The Night Slugs producer celebrates his debut album Song Feel with a romantic mix
Song Feel is an appropriate name for Girl Unit’s debut album. The UK producer – real name Phil Gamble – is all about the feels, drawing on the romance of late-night R&B for the album’s 11 tracks, and enlisting a number of collaborators including Kelela, UK up-and-comer Taliwhoah, and Brooklyn rapper Ms Boogie to achieve his vision. Tracks like “WYWD” and “B.A.C.K.” are pure lushness, and even the record’s most hard-edged moments, like the Thast-featuring club beat “Pull Up”, are as heady as they are grimy.
For fans of UK club music, the album has been a long time coming. Gamble first broke through at the turn of the 2010s, when a clutch of new producers, collectives, and record labels shook up the UK underground club scene. He was closely connected with Night Slugs, an ultra-modern label and clubnight who effortlessly drew connections between disparate genres: the mutant futurism of grime, the rattling drum patterns of Southern rap, the raw grooves of Chicago house, the swing of UK funky, and so on. Girl Unit’s 2010 track “Wut”, released by Night Slugs, best captured the creative energy of the era – it was an enormous (and inescapable) dancefloor melter that contrasted its yearning emotion with sheer bass weight. Its follow-up, 2012’s Club Rez EP, featured the equally unmissable “Ensemble”, but after that, Gamble kept a relatively low profile, releasing only the occasional white label 12” and DJ mix, adopting the Hysterics alias for a couple of club-focused EPs, and contributing additional production to music by Kelela.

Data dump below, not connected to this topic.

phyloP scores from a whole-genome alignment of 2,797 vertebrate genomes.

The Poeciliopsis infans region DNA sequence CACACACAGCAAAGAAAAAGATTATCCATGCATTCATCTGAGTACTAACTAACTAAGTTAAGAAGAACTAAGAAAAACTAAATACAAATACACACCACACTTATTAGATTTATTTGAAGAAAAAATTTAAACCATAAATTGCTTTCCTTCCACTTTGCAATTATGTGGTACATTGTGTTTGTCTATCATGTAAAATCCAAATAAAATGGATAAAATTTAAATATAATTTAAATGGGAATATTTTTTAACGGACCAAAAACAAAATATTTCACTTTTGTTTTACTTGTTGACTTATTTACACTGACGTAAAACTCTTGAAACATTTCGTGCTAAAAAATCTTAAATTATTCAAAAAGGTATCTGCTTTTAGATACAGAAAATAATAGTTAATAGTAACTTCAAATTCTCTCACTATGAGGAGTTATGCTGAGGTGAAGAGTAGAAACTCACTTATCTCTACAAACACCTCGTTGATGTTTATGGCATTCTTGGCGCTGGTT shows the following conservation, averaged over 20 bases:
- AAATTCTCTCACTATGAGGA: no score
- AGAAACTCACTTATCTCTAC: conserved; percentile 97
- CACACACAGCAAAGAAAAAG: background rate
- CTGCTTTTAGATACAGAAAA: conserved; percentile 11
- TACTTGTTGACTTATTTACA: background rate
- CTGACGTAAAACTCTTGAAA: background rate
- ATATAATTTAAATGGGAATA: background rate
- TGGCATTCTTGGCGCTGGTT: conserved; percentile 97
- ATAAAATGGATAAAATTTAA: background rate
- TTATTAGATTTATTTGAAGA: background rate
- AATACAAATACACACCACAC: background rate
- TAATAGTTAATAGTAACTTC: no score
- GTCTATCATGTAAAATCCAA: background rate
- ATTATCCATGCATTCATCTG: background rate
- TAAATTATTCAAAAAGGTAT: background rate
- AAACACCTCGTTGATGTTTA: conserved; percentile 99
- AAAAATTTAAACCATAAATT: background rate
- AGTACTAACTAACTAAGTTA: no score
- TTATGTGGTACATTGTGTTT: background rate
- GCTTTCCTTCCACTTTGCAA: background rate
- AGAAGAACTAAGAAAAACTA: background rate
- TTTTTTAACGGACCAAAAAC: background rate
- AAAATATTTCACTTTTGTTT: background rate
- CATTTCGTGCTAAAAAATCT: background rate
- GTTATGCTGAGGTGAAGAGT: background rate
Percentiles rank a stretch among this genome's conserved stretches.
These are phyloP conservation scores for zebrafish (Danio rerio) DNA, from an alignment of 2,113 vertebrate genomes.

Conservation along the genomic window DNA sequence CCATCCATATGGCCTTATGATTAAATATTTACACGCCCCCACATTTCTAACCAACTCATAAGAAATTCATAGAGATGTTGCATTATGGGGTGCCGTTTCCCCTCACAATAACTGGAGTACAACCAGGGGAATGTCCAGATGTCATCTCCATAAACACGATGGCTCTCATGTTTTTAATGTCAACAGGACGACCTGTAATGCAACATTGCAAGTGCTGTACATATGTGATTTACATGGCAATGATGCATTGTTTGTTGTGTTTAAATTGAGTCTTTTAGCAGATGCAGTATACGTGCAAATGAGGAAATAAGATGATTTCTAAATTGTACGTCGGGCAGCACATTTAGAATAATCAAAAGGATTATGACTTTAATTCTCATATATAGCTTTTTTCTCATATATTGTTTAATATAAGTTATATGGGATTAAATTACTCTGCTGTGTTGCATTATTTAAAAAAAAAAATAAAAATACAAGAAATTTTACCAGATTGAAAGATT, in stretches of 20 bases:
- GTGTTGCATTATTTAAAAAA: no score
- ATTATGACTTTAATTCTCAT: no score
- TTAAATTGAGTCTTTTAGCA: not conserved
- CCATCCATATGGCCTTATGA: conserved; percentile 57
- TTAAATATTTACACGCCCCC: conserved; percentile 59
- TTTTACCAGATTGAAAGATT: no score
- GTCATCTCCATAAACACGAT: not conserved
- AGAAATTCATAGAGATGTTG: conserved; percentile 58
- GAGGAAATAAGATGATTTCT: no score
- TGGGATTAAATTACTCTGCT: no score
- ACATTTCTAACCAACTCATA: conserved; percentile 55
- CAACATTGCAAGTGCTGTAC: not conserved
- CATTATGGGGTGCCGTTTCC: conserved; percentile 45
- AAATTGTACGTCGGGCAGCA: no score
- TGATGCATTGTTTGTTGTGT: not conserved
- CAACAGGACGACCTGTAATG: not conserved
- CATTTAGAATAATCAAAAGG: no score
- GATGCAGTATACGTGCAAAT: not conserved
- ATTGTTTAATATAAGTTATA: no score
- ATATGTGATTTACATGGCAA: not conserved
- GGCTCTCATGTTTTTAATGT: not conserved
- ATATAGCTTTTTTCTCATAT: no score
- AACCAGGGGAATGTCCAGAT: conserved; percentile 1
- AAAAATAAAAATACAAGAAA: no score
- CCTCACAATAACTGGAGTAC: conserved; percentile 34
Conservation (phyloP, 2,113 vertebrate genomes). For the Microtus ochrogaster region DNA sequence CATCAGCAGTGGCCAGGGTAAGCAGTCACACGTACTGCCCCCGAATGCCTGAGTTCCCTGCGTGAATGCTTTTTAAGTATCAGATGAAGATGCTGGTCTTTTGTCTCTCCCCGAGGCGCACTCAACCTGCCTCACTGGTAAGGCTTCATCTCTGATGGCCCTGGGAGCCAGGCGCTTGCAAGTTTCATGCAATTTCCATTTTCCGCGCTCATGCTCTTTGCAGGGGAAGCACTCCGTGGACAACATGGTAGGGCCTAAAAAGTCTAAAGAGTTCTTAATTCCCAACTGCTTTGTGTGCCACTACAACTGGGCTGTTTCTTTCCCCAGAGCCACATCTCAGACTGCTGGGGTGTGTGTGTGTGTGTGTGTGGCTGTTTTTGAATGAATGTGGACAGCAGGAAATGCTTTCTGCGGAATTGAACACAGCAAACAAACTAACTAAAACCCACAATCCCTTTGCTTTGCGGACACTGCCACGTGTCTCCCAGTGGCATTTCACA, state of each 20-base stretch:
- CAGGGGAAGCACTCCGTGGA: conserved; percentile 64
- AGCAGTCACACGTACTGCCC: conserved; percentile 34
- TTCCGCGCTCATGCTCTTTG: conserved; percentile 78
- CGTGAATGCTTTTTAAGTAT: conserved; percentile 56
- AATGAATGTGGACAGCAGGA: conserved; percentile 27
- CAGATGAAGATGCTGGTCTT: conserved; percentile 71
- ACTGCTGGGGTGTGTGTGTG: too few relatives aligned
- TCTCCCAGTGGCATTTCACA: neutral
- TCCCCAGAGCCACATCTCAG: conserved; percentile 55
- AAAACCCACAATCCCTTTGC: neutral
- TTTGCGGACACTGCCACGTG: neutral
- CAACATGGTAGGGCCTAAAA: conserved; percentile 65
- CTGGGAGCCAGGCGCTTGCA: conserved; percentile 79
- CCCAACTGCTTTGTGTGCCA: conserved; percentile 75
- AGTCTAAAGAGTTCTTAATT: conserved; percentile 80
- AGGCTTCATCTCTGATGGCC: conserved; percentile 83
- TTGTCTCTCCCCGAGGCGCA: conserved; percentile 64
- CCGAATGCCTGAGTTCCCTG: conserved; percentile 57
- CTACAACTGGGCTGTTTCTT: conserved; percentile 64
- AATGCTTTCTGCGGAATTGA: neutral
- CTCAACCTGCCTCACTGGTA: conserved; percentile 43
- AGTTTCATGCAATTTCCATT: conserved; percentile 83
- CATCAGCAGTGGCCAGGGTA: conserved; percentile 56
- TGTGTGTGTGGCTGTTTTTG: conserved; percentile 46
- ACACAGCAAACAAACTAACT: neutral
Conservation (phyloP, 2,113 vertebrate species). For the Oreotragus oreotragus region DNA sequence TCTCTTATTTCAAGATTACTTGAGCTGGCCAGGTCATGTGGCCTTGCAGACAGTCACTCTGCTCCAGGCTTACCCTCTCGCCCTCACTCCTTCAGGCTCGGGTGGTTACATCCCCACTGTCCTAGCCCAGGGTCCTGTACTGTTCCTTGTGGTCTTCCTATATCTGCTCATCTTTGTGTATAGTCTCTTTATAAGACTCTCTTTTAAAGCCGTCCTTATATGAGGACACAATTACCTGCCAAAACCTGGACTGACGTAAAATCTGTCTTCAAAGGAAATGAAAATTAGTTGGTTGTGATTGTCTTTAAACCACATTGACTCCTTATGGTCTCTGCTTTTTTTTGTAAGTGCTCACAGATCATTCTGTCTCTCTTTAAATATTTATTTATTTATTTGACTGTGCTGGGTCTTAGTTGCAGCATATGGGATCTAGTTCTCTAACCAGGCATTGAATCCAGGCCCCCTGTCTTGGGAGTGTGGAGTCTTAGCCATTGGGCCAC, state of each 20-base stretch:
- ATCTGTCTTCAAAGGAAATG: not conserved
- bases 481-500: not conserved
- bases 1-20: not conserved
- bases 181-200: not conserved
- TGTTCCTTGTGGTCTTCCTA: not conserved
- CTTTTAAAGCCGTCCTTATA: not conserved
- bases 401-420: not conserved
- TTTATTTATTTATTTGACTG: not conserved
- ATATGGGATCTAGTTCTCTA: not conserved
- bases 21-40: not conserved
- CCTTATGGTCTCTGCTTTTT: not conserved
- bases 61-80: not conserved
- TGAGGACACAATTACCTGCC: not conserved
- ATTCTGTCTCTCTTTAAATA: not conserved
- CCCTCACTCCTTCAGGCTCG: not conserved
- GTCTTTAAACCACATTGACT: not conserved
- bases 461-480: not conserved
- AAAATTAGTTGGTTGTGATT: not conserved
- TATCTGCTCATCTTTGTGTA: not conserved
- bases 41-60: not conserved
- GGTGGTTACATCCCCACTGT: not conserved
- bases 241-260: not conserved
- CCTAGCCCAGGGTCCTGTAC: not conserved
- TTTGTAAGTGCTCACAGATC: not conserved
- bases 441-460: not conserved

As they say, though, late is better than never, and Song Feel shows just how distinctive Gamble has become as a producer and as an artist, able to create an instantly identifiable sound even while jumping between genres. It also shows how adept he is at working with vocalists across the board. We caught up with the producer following the album’s release to coincide with his new Dazed Mix, which traverses trap, boogie, R&B, and club music.
So, you’re releasing your debut album. Without meaning to sound rude: why’d it take so long?
Girl Unit: I just needed to take some time to hone some more skills and generally get a bit better at producing. I had to learn more about writing and recording songs. The upside is that the record has a lot of variety, since the tracks that made it onto the album were made over a long period of time and encompass a lot of different phases I was going through.
How did it all come together?
Girl Unit: It really just started out with a lot of instrumentals that I played to different vocalists and writers, both in London and LA. Most of the artists I worked with, I was already friends with or had established a connection with through mutual friends. Some tracks were completed in a couple of sessions and others needed multiple rewrites, so much of the final stages of making the album was just making tweaks to get each track to the same level that I was happy with. I did a lot more sessions than what made the album, but hope to put out some more from the album sessions in the near future.
How has your production style grown over the years?